To survive in highly complex environments, plants universally rely on specialized, or secondary, metabolites to withstand abiotic challenges (for example, wax to limit transpiration) and biotic challenges (for example, glucosinolates to deter herbivores). These metabolites are lineage-specific, and functional studies usually consider them to have a singular function. However, the complexity of the environment is much larger than the number of secondary metabolites within a plant, indicating that individual specialized metabolites may need to have multiple roles. As the number of functions of a single metabolite increases, so does the number of proteins and processes affected, and there is no guarantee that all of these interactions are positive. On page 694 of this issue, Hu et al. (1) show that benzoxazinoids, a textbook example of specialized metabolites in maize, have a functional duality centered around iron acquisition.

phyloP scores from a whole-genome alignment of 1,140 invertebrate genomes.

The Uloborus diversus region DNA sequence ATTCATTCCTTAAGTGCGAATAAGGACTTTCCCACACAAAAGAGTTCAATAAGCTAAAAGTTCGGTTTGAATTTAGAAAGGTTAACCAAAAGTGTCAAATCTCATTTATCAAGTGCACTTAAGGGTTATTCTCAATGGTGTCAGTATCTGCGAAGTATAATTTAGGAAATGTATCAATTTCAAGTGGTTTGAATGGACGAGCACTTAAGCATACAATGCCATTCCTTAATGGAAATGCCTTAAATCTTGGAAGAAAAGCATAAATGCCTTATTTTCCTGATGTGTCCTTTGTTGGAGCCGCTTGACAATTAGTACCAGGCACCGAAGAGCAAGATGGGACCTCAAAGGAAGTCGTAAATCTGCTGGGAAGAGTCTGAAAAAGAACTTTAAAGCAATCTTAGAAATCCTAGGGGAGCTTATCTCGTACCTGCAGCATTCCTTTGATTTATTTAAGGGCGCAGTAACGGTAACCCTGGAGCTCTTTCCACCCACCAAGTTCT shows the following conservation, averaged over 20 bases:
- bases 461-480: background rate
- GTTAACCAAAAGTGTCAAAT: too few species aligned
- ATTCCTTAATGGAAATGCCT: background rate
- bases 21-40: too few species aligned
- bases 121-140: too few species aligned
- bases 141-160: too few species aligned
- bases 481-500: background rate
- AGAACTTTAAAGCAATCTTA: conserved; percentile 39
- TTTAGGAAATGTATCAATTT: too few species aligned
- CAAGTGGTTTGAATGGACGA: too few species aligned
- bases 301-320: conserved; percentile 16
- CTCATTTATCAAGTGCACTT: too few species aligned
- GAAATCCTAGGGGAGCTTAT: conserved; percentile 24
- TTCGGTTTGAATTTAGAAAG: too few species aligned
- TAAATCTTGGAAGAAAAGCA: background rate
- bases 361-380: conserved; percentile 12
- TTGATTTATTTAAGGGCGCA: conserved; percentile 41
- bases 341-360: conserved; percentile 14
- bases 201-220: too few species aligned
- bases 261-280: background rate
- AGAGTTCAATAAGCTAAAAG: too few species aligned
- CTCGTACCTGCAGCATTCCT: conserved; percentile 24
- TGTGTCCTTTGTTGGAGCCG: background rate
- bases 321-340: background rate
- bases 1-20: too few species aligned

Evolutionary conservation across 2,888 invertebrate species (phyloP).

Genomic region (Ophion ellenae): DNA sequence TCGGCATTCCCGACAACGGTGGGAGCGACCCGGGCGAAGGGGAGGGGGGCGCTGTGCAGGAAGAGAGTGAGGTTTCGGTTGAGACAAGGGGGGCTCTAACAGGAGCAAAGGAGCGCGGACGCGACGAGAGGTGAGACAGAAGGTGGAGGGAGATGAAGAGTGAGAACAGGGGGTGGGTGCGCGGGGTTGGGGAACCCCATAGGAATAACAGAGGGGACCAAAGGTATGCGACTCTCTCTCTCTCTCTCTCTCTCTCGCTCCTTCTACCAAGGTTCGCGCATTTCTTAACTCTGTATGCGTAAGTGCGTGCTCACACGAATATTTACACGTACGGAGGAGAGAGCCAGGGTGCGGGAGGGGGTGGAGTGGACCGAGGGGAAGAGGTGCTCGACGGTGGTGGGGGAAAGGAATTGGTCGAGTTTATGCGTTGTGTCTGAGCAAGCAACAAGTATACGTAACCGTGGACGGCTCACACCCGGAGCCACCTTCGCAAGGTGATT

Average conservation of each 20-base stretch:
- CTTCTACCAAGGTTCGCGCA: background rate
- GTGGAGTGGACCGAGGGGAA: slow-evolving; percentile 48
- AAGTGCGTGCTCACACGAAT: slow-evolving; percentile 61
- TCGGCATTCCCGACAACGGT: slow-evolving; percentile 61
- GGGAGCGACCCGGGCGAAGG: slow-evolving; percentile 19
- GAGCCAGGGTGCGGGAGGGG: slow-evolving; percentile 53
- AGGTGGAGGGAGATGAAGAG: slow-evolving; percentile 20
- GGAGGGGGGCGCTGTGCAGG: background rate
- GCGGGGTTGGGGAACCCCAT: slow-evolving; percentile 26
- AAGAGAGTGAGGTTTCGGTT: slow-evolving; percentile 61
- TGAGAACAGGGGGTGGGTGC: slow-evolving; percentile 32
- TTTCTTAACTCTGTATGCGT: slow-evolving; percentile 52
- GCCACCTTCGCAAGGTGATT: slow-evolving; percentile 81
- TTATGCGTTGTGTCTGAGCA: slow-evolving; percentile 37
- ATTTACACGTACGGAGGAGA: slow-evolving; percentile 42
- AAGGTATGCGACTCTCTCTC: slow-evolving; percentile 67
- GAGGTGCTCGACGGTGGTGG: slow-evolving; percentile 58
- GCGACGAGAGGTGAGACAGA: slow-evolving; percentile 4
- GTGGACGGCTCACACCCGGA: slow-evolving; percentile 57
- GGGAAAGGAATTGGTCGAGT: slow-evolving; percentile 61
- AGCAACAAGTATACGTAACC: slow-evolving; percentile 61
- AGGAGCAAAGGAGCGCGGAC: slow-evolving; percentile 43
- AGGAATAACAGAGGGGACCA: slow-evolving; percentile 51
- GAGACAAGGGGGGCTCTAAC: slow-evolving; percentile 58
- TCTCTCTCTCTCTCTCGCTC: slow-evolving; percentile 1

The lysosome degrades and recycles macromolecules, signals to the cytosol and nucleus, and is implicated in many diseases. Here, we describe a method for the rapid isolation of mammalian lysosomes and use it to quantitatively profile lysosomal metabolites under various cell states. Under nutrient-replete conditions, many lysosomal amino acids are in rapid exchange with those in the cytosol. Loss of lysosomal acidification through inhibition of the vacuolar H –adenosine triphosphatase (V-ATPase) increased the luminal concentrations of most metabolites but had no effect on those of the majority of essential amino acids. Instead, nutrient starvation regulates the lysosomal concentrations of these amino acids, an effect we traced to regulation of the mechanistic target of rapamycin (mTOR) pathway.